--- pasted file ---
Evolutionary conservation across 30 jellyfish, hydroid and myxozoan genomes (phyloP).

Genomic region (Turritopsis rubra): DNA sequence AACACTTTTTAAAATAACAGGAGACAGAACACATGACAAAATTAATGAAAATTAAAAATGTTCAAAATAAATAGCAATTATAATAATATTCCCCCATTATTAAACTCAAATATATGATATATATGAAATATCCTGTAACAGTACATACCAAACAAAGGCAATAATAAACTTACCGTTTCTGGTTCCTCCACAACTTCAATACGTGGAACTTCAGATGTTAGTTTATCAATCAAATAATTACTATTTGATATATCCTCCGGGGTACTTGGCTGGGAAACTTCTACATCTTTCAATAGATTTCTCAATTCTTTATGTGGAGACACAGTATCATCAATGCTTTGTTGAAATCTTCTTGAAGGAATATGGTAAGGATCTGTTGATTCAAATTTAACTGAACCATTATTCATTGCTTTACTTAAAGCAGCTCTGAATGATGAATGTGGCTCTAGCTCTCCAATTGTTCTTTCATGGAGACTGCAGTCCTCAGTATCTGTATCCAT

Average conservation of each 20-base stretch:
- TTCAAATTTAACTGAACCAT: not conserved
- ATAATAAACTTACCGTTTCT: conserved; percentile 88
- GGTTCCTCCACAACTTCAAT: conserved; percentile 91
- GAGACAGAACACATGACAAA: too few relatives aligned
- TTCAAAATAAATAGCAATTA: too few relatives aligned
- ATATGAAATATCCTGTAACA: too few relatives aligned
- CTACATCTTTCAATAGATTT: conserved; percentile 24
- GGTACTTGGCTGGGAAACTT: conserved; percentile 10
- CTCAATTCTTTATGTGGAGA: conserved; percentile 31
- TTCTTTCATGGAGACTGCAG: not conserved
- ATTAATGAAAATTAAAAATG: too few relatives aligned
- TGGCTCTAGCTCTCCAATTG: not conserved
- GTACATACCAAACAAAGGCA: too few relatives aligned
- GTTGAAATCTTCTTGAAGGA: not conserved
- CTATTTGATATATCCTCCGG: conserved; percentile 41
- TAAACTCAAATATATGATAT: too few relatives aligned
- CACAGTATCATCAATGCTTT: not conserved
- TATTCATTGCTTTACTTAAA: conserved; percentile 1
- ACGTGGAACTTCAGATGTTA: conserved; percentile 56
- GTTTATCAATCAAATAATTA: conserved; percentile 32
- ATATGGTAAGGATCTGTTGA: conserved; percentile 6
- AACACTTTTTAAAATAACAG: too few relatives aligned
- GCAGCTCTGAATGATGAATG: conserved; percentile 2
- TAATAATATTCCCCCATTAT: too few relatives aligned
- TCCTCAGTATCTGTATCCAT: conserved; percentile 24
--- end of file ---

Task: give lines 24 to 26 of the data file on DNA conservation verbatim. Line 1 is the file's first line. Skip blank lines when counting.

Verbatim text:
- ATATGGTAAGGATCTGTTGA: conserved; percentile 6
- AACACTTTTTAAAATAACAG: too few relatives aligned
- GCAGCTCTGAATGATGAATG: conserved; percentile 2